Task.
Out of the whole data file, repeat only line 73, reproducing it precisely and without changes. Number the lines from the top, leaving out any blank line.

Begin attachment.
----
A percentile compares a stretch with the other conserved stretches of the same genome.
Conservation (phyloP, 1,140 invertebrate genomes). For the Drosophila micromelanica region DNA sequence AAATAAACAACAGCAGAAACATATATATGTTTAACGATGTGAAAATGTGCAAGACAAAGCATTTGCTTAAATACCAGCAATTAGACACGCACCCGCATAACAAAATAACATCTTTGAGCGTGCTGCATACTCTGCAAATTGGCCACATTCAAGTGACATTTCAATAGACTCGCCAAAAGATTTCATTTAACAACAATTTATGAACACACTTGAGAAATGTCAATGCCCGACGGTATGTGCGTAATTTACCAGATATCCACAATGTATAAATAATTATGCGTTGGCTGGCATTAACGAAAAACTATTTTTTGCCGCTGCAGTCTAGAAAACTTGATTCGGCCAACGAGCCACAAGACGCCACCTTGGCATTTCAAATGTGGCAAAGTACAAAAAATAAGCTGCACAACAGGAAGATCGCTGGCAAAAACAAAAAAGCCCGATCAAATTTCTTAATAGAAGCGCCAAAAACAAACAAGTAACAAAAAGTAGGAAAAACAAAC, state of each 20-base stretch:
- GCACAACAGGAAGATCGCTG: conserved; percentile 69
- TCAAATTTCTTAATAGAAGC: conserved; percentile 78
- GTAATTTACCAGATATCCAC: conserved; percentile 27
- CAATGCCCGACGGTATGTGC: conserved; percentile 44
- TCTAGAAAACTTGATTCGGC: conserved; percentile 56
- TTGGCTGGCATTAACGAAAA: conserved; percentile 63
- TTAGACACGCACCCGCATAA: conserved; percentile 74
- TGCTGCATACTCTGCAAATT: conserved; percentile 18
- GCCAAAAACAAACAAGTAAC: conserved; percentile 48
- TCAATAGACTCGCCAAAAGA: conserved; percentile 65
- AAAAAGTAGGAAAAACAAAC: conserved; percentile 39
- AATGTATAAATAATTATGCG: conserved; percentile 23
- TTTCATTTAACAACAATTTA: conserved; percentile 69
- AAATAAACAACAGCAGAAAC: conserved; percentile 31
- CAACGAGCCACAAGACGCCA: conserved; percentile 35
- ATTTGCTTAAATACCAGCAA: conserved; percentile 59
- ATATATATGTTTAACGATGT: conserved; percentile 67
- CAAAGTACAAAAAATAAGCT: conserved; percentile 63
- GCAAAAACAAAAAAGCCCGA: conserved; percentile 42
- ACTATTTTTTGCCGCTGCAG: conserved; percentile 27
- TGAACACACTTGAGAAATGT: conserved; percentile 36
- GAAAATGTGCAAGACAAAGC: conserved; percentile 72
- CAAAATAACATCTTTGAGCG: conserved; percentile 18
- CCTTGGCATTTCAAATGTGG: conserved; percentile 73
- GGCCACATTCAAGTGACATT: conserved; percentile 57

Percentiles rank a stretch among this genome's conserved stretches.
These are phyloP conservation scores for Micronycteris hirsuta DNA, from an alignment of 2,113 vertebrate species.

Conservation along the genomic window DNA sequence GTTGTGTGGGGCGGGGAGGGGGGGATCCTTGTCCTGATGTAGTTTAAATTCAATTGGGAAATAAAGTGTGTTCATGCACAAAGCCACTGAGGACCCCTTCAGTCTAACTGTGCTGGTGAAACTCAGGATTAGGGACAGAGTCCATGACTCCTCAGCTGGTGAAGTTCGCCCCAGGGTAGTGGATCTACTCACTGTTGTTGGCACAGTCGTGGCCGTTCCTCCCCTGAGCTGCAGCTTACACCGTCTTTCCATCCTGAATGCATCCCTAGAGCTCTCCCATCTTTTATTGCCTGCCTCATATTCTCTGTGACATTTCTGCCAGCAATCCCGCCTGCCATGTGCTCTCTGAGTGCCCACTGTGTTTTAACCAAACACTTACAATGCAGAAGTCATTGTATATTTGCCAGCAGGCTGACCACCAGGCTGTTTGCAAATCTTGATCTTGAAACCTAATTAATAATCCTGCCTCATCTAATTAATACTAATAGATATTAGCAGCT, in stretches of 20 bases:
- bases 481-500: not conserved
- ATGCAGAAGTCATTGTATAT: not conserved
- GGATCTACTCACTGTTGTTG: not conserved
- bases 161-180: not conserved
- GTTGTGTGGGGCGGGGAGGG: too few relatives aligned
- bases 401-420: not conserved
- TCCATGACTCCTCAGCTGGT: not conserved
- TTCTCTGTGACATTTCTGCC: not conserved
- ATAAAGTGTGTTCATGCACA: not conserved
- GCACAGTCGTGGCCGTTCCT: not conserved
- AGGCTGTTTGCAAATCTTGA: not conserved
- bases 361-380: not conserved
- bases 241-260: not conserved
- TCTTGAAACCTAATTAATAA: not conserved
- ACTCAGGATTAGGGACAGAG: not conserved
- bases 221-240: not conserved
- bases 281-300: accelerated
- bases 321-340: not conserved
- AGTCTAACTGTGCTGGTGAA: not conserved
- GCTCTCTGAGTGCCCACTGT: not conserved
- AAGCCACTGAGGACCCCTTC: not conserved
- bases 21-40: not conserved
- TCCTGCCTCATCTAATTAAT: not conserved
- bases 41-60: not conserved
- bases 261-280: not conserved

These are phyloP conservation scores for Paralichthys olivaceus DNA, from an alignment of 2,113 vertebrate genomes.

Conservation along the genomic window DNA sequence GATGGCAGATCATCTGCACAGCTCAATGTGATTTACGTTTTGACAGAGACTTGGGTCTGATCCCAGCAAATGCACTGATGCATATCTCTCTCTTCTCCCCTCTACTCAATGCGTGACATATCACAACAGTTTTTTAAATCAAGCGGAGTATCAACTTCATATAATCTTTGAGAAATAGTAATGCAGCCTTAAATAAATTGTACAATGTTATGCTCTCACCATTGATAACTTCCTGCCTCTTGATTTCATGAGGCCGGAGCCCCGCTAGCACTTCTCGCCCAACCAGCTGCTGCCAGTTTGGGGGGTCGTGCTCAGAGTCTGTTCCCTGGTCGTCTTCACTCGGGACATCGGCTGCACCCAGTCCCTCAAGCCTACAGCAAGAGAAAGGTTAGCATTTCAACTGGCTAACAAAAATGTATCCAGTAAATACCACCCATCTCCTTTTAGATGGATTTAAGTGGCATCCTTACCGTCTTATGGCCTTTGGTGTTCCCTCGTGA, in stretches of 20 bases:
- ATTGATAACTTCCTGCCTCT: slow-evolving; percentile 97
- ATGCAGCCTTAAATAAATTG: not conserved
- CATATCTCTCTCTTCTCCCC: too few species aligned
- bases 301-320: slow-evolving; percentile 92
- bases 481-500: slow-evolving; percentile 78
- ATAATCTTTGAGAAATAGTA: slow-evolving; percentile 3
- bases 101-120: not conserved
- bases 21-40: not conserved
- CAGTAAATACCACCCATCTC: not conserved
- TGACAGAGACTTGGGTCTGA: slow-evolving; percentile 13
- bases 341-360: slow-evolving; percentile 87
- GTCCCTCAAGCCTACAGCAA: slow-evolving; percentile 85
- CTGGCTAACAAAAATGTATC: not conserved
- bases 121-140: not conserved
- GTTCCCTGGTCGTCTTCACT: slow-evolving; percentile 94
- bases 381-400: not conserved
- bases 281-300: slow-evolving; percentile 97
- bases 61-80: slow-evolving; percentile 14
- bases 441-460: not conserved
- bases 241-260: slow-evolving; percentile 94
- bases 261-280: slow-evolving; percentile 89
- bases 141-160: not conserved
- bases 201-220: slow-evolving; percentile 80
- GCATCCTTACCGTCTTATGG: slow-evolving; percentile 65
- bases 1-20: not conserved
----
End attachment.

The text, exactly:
- bases 381-400: not conserved